Category: Attorneys Only Posted on Apr 08, 2015

Let Them Mock You – Mock Trials

*This page is intended for review only by Attorneys. The information contained is incomplete. The training, experience and skills of an attorney are needed to apply the facts of any situation within the law.

Everyone does it. After working on a case for months or years, you wonder if you have the right approach, or if your missing something. We call it the “Arkansas” factor. Although not politically correct, it brings to my mind an “inbreeding” of ideas which occurs when team members talk about a case over Let-Them-Mock-You---Mock-Trialsand over again. A mock trial may be the answer – it brings in new ideas in a cost effective and relatively simple way.
At a seminar some years ago the presenter encouraged participants to use family and friends as sounding boards for discussing facts related to their cases. Doing so brings in fresh points of view to challenge assumptions. Although a jury represents a broader slice of society then my friends and family, the underlying advice is based on sound theory that by projecting facts to neutral persons, you are able to sharpen the effectiveness of legal theories.

Many large firms embrace mock trials as a necessary component for trial preparation. Smaller firms may be concerned about constraints such as space, manpower or simply time. Although these barriers exist, they are easily surmounted and should not be a deterrent.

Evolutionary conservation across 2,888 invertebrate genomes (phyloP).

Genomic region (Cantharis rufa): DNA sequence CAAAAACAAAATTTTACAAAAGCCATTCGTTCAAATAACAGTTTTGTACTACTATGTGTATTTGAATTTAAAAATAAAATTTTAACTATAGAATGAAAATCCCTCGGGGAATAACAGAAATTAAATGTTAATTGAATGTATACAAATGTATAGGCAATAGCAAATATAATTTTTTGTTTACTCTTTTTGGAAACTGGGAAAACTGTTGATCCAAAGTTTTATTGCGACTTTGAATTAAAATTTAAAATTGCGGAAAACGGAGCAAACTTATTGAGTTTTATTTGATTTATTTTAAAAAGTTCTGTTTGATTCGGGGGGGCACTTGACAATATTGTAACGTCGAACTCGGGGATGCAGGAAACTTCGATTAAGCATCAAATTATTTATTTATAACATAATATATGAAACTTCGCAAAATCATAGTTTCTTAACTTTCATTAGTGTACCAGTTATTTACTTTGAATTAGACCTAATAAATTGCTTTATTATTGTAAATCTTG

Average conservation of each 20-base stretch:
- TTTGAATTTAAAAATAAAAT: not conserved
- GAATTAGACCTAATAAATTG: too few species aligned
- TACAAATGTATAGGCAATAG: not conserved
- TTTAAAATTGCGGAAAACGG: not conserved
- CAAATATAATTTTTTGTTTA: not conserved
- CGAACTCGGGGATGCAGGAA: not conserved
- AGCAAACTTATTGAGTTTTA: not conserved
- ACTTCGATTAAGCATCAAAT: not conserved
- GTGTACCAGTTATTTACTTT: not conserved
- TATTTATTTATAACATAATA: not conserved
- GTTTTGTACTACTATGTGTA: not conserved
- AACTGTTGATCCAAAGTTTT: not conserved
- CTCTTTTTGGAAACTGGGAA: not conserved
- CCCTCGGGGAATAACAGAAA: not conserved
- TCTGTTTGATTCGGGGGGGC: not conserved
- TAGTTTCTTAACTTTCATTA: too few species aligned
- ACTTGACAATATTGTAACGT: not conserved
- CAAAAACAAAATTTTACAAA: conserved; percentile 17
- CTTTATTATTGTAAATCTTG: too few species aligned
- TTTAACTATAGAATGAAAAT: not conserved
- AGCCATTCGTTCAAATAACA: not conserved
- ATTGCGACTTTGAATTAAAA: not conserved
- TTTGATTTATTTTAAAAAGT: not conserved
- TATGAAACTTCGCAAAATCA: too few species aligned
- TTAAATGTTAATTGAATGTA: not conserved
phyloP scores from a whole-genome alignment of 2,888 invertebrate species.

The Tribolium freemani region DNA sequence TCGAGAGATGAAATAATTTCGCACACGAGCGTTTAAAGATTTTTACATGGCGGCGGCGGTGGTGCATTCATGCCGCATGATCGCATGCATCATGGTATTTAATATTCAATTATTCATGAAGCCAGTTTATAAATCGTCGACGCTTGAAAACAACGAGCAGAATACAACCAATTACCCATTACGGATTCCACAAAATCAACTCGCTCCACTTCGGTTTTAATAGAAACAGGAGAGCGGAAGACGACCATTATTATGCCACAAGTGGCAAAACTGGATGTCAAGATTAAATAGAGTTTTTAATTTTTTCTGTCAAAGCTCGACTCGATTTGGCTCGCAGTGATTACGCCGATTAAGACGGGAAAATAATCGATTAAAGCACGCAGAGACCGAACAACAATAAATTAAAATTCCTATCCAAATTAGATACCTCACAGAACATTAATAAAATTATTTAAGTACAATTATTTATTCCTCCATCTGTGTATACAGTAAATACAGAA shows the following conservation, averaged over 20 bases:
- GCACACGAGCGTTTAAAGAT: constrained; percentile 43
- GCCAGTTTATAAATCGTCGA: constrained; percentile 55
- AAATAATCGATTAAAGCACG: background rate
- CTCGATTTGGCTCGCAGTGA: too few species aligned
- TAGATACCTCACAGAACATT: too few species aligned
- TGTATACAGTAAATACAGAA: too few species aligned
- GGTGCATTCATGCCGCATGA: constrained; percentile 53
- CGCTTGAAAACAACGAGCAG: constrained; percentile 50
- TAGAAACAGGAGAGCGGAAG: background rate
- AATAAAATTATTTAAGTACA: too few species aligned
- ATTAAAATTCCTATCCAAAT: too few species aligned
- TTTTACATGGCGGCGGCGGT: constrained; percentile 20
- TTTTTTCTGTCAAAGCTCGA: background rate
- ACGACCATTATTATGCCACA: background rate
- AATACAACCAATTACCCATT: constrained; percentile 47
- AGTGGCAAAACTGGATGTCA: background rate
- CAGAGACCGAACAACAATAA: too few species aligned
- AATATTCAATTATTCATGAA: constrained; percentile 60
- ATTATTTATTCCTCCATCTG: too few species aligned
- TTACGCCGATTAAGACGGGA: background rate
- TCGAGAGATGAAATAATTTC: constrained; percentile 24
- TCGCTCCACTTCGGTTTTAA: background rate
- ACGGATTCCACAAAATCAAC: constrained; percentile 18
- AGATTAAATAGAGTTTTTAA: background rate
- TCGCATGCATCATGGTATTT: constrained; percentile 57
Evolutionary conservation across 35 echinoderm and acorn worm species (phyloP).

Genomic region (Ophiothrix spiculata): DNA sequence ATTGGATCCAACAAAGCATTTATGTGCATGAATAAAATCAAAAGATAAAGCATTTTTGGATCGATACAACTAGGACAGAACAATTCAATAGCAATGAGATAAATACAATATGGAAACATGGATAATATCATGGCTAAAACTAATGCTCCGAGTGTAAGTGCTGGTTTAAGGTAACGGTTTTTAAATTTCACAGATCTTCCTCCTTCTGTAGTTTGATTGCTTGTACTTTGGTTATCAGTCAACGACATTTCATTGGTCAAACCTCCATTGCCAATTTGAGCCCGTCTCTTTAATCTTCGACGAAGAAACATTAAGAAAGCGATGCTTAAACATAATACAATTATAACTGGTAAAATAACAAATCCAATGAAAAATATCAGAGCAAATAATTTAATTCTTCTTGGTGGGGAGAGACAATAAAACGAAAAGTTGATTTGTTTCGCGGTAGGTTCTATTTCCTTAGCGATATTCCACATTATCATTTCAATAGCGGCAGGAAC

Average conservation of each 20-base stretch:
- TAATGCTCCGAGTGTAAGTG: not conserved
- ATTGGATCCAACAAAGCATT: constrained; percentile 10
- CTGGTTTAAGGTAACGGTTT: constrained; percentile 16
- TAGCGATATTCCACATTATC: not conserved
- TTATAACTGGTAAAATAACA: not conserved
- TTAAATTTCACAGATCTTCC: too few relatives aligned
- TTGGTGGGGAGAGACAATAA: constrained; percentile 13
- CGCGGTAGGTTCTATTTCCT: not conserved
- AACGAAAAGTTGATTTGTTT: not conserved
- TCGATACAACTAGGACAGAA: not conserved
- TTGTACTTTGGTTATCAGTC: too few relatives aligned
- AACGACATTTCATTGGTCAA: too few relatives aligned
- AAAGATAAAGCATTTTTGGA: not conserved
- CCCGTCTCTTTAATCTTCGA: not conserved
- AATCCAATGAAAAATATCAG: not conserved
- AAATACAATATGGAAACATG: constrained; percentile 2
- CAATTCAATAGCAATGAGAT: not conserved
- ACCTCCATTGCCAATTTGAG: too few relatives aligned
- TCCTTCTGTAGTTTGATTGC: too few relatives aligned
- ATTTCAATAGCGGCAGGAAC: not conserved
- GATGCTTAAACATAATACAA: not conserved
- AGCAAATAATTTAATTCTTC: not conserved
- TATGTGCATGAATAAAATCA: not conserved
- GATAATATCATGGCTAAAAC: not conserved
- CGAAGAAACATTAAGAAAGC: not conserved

One advantage is achieved by setting the date for a mock trial. Doing so forces a deadline some months before the actual trial, requiring preparedness for many aspects of the trial which are otherwise may be left to the last minute. Even if we did not present to a mock jury, the first advantage is achieved because it forces a higher level of presentation earlier than would otherwise be necessary.

The real advantage of the mock trial is the feedback received from jurors. Through the mock trial process, we present the case to as many as 18 jurors who are broken into independent deliberation groups. This enables us to compare results between groups such as the internal dynamics, perceptions on the case theme, or juror beliefs. We sometimes introduce a variant of the facts to only one group to determine if it would alter the results.

More than once we’ve changed our approach to the case. Recalling a medical malpractice case, I was sure we had a wonderful argument that the hospital staff’s failed to ensure informed consent by not making use of translators readily available to explain risks to a patient who did not speak fluent English. However, each deliberating group found it was entirely the patient’s responsibility to be sure they understood. As a result, we realized we were walking into the “personal responsibility” trap that so many juries consider these days.

We find the jurors through temporary employment agency, others gather them from the street. We are able to gather a more diverse group of participants than could otherwise be achieved with using family or friends and whether we need five or twenty participants, the agency always comes through. Participants receive $100.00 for working from 10:00 a.m. to 4:00 p.m. The agency is paid a similar sum per juror and we use a weekend day so not to conflict with other employment commitments thereby allowing for a larger pool of diverse jurors.